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Did you see that vivid double rainbow on Saturday, Boise?  Here is how it happened.


After a gusty thunderstorm on Saturday afternoon, the residents of Boise were treated to an unusual spectacle: a supernumerary double rainbow.

Saturday’s storm approached Boise from the northwest shortly before 3 p.m., according to radar posted on the National Weather Service’s Boise Twitter account. At 3:22 p.m., the Boise Airport recorded wind gusts of 62 mph and a 13-degree temperature drop in 15 minutes, according to the NWS.

In the foothills, gusts of 68 mph were recorded.

Around 7:30 p.m., the sky cleared for a sun shower, where the rain falls while the sun is shining.

“After the main storm passed, we were able to put the sun in the right place just because of the time of day,” said Stefanie Henry, meteorologist with the National Weather Service in Boise. The setting sun, free from the cloud cover common in many storms, directly hit the falling rain.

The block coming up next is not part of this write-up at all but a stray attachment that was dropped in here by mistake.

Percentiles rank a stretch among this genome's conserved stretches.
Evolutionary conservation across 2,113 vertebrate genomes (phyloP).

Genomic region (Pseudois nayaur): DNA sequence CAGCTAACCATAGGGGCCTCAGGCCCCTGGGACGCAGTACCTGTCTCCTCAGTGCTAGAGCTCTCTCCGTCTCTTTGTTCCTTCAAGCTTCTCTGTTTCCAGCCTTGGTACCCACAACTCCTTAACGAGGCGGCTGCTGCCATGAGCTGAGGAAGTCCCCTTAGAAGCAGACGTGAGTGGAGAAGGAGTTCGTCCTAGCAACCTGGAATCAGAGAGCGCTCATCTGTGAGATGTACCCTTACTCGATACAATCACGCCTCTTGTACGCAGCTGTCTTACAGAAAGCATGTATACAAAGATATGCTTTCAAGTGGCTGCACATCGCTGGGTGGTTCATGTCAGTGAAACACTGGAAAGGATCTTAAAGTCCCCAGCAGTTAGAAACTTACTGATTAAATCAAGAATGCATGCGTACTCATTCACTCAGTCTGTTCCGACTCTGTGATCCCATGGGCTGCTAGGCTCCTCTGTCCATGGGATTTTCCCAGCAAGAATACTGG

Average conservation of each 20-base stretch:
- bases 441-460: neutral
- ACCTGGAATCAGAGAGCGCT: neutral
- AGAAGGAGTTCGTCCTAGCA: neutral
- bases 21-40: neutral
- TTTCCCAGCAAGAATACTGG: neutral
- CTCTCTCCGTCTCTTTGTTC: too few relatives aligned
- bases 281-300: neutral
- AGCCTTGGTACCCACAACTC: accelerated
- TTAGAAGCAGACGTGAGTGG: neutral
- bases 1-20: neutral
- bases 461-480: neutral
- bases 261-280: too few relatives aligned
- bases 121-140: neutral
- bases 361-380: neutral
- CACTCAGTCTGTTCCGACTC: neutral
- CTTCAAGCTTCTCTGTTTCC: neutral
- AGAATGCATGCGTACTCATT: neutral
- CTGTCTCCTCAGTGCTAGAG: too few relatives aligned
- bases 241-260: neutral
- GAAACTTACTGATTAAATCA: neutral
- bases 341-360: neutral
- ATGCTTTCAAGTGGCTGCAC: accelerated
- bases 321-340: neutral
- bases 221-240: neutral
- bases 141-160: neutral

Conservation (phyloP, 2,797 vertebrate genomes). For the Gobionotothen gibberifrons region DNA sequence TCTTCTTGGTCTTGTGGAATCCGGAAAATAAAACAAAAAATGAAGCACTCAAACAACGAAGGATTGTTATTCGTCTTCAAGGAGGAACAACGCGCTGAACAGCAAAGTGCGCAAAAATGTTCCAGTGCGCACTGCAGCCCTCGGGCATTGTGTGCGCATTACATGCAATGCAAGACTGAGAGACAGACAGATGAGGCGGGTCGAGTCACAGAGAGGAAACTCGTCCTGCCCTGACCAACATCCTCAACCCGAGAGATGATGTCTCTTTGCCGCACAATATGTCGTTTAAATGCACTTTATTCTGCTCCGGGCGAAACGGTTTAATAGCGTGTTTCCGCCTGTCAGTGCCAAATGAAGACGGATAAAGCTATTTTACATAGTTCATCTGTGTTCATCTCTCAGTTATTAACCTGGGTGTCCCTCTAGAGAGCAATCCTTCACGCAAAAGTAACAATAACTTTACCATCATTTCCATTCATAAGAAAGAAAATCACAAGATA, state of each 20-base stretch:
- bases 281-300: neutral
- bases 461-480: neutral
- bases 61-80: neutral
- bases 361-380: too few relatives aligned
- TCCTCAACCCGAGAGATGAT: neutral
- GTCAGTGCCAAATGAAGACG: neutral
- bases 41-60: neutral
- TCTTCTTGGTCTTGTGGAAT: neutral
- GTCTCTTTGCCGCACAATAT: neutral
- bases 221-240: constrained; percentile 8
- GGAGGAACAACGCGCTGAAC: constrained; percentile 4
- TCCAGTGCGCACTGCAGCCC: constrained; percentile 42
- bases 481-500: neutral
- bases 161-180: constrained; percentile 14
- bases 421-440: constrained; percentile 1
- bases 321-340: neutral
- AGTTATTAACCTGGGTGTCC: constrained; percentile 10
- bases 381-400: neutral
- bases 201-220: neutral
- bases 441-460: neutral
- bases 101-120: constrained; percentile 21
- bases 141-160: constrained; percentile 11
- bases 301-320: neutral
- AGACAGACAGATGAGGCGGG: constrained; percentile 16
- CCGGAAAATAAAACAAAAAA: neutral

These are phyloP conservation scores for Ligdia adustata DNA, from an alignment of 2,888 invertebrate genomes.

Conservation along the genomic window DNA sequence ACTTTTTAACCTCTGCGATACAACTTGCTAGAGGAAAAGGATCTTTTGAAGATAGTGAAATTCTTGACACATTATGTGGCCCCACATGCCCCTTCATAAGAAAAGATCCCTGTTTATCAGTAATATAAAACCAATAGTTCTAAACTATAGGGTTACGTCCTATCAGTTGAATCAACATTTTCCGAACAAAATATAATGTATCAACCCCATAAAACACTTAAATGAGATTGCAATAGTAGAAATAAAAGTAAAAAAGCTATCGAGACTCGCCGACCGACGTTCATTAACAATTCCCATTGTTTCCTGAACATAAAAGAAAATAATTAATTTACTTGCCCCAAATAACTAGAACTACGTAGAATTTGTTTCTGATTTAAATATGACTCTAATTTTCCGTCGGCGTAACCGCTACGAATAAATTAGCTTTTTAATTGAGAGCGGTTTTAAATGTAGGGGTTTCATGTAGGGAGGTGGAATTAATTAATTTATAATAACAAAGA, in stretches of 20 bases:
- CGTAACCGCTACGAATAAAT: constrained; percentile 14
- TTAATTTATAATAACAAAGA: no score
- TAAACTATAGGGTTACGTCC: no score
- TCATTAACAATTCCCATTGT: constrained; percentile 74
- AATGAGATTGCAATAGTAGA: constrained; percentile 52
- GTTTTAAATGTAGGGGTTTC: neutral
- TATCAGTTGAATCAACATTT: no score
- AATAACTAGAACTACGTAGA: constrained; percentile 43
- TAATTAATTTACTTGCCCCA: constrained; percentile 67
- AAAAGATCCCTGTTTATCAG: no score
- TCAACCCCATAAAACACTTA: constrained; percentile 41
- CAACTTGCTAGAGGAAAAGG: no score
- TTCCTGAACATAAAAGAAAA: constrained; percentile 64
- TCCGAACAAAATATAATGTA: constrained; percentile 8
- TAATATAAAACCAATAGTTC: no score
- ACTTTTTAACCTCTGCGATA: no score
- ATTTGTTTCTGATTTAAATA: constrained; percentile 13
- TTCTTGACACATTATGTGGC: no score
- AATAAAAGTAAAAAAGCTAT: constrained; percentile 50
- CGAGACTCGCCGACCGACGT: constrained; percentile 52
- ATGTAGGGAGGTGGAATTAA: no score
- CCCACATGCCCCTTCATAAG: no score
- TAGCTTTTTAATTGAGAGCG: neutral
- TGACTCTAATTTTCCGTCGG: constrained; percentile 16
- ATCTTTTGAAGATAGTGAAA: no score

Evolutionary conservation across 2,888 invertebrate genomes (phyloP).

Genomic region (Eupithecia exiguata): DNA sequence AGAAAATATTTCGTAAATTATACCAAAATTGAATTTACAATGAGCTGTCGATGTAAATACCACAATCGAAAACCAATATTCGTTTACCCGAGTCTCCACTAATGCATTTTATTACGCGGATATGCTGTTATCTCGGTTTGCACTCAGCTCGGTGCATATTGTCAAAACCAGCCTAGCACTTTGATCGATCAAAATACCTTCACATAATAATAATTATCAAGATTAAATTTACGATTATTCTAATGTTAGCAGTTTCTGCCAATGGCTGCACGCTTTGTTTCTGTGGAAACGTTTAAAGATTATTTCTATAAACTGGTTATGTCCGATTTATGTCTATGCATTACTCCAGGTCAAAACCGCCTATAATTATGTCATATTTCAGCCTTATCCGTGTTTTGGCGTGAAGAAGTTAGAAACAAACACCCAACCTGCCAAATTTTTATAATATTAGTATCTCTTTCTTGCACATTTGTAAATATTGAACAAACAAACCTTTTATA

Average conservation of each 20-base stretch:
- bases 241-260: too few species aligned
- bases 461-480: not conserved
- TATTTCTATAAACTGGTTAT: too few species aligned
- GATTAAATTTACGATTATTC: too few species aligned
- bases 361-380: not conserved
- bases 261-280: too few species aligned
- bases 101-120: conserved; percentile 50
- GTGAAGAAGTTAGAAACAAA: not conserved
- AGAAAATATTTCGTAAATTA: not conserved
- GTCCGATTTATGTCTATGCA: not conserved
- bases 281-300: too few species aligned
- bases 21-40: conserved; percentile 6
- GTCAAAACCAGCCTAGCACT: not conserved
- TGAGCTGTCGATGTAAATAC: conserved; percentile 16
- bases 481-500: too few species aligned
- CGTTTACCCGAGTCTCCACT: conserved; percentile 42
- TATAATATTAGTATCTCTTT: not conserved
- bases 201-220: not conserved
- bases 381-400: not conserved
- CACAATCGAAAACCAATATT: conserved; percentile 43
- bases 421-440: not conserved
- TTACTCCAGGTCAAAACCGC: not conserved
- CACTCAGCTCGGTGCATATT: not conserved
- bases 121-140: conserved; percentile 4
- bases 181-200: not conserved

During a standard rainbow, light is refracted and reflected by water droplets in the air, according to National Geographic. Each color visible in the electromagnetic spectrum is a different wavelength, and refraction, or bending, through water causes light to separate into different colors, according to Henry. Slight variations in the size of the water droplets can cause changes in the way colors are projected.

Saturday’s rainbow was supernumerary, meaning viewers could see not only the full spectrum of visible light, but also the repetition of other colors below the rainbow. The supernumerary effect occurs when competing rays of light interfere with each other during reflection, experts say. The phenomenon is common, according to Henry, but it is often too faint to be seen.

“What has surrounded the supernumerary rainbow is that it basically has a repeated effect in the rainbow itself,” Henry said. “Water acts like a prism, then it reflects light just enough that all the colors in the spectrum are visible, and if it’s strong enough, you can see more and more rows of colors.”

On top of that, the angle of the sun caused the light to reflect twice, revealing a second rainbow higher in the sky.

The rainbow received a lot of attention on social media, where residents of Boise venturing out after the heavy rain were greeted with a colorful display.

A Twitter user captured a video of the colorful bow:

“There was a lot of stuff in the right place at the right time,” Henry said.





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